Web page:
- VENUE Khoj Studios, New Delhi
- START DATE 23/04/2014 23-04-2014 10-05-2014 68 Mountains to Mosque and Other Details | An exhibition by Masooma Syed Jewelry as body adornment is one of the most intimate of art forms Khoj Studios, New Delhi Organizer Organizer e-mail true DD/MM/YYYY
- END DATE 10/05/2014 23-04-2014 10-05-2014 68 Mountains to Mosque and Other Details | An exhibition by Masooma Syed Jewelry as body adornment is one of the most intimate of art forms Khoj Studios, New Delhi Organizer Organizer e-mail true DD/MM/YYYY
- PARTICIPANTS Masooma Syed
Mountains to Mosque and Other Details | An exhibition by Masooma Syed
Jewelry as a form of body adornment is one of the most intimate of art forms. Like textiles it has a direct relationship to the physical body; its weight, texture and size is a constant reminder of its presence. The motion of jewelry on the moving body creates a subtle tactile experience. The human figure is the site for the jewelry to sit serving as a compositional device in the layout of the human form.
In the traditional and historical realm of all societies and cultures, the function and significance of jewerly has been defined as: attachment to the body, personal decoration, displaying socially meaningful codes, serving as portable and redeemable wealth and mediation with the spiritual and emotional. Undoubtedly it has ability to touch people as a coded, portable, ornament, accessible by sensation.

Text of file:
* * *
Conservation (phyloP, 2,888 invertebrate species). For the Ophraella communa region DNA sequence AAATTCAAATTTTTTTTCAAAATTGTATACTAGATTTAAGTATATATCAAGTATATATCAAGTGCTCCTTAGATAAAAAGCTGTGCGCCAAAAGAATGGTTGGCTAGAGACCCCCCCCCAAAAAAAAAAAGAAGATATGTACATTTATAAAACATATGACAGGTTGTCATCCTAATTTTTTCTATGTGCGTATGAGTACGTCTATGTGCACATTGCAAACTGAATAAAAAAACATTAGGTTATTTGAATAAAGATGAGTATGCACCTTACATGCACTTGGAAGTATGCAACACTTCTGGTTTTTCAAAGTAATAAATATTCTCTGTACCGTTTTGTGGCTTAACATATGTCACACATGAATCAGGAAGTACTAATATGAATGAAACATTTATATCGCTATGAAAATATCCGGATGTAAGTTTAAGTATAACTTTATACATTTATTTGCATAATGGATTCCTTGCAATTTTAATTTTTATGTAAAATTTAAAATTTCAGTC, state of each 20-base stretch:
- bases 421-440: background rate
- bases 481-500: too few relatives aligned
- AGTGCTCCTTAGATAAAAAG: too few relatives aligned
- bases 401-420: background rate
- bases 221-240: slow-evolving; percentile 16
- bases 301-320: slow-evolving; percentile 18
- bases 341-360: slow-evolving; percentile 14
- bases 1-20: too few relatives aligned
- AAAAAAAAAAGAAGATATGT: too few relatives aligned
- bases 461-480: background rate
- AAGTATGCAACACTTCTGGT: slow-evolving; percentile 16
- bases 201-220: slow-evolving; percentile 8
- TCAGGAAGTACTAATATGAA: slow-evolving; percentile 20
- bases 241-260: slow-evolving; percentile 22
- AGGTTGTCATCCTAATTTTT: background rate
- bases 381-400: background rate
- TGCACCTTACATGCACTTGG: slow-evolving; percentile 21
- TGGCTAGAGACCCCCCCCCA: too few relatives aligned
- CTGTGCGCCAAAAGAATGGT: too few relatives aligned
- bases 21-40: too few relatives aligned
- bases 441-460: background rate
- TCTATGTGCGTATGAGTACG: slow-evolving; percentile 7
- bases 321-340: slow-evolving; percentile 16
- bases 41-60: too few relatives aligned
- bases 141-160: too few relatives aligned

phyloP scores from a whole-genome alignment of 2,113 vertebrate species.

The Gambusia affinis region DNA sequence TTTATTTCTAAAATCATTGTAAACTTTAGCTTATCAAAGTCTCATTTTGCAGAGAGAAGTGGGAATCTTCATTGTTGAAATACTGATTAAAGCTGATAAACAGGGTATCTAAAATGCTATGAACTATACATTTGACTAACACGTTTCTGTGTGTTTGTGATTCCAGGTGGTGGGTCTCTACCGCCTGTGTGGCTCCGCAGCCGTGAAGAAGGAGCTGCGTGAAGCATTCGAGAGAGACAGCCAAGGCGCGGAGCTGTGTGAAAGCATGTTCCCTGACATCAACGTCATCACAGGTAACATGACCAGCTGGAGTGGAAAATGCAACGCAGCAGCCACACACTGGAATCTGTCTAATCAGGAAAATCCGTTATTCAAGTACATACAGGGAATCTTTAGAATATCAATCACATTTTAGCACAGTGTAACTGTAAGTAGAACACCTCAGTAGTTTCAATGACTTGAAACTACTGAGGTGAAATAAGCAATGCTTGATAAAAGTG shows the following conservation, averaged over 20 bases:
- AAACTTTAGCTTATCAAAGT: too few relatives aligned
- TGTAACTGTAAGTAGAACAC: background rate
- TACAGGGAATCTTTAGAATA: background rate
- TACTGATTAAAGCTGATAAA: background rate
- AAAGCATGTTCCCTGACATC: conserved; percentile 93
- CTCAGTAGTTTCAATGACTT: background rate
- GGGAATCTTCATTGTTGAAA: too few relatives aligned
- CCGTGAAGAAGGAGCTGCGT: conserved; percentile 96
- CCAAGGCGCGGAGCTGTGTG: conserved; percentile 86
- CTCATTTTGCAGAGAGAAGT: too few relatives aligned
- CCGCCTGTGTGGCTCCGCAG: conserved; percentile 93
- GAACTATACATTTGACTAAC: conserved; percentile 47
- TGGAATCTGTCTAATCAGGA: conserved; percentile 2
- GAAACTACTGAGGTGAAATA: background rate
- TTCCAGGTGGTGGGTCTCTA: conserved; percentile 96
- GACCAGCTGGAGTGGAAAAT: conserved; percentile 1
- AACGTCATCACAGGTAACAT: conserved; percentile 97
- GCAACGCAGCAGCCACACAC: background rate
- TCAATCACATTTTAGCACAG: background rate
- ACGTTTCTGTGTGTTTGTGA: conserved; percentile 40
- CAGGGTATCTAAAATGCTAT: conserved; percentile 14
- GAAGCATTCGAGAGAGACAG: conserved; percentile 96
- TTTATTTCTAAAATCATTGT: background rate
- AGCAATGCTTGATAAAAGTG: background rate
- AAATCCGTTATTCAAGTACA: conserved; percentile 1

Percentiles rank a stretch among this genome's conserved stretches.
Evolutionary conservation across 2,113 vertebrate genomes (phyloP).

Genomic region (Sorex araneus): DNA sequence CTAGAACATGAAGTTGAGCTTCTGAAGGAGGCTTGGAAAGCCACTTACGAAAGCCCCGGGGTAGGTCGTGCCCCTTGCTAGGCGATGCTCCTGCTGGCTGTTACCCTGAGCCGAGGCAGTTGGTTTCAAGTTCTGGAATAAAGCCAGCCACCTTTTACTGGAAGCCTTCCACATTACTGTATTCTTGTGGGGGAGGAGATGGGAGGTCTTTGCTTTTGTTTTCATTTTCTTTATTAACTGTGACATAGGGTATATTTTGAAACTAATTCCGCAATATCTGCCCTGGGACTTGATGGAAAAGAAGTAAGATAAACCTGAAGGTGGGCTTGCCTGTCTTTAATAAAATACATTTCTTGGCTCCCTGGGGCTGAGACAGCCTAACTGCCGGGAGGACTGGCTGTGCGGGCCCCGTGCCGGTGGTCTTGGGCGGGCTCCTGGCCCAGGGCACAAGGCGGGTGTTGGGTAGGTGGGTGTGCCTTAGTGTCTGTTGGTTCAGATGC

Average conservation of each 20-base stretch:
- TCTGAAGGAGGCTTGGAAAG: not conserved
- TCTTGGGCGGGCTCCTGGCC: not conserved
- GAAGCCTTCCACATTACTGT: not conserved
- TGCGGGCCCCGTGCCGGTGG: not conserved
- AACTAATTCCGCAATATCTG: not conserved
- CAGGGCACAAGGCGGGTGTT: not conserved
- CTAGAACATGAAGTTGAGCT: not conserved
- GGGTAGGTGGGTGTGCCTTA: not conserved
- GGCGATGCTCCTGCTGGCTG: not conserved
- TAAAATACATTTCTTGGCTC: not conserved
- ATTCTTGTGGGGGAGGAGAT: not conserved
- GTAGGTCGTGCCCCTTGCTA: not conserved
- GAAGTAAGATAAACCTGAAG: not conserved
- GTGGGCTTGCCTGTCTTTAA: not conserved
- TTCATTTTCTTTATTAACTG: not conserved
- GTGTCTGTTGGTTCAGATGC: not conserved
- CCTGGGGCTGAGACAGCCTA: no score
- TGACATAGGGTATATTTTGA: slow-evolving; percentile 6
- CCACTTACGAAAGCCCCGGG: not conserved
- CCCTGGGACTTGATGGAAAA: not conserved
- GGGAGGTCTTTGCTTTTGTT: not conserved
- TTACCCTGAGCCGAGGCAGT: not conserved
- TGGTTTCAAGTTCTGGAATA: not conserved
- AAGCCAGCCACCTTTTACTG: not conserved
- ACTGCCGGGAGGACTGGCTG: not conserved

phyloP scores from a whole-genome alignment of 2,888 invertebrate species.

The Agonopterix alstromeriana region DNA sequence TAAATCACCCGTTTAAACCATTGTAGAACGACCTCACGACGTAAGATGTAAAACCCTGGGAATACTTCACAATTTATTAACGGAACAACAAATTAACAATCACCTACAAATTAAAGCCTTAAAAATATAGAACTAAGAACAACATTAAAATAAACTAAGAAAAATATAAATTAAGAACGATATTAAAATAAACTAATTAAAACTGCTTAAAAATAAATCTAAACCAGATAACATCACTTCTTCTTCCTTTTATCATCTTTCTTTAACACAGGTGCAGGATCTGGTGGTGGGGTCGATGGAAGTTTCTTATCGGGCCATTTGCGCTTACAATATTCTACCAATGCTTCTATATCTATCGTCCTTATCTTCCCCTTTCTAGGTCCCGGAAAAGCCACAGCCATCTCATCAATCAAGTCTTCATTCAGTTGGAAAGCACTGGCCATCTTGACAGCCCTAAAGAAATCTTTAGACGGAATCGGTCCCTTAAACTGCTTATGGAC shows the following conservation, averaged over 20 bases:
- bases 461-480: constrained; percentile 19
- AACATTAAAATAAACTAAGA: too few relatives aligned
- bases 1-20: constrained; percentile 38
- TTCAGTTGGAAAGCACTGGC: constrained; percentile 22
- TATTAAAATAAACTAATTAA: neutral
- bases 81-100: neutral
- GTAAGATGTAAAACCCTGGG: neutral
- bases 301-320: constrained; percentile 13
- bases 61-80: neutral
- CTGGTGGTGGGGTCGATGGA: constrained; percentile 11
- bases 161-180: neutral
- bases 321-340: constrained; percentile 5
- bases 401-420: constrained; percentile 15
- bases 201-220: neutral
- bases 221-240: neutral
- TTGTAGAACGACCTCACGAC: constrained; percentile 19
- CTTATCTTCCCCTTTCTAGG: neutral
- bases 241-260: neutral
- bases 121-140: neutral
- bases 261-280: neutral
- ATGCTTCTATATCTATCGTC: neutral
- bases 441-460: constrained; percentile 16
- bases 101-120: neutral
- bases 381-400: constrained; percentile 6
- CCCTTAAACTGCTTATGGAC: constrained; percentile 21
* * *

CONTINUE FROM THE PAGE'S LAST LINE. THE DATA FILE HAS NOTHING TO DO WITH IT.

But Jewelry as an art form is a strong vehicle of bodily expression. It has a role as conveyer of the personal, social cultural and conceptual, stripped of familiar codes, traditional materials and meaning; here Jewelry goes beyond the idea of commodity and utility value. As a body centered ornament it carries a strong message, challenging the conventions of the body, adornment, embellishment, aesthetics, rituals and its function.
My practice of jewelry making falls in the category of sculpture, where I’m trying to push its boundaries and limits both in form and content. It is said that ‘eliminating the human aspect diminishes the gravity,’ I believe that my practice responds to this particular sensibility, where the commonly understood craft of utility can be investigated and liberated from its stereotype. There is a certain amount of depth and love for small scale production in my practice, for the close inspection of detail, precision and workmanship, but beyond that there is also a strong interest in combining traditional with the non-traditional concepts and methodologies, precious with non precious materials and playing with scale, size and mediums.
For me objects worn on the body have great potential to speak about human connectedness, altering the meaning of adornment, the precious and the powerful, permanence and the ephemeral and romance and rebellion.
TAGS Adornment, Body Art, Contemporary Art, Contemporary Culture, Contemporary Politics, Decoration, Exhibition, Found Materials, Found Object, Ornament, Recontextualisation, Ritual, Sculpture, Social Art, Textiles, Wearable
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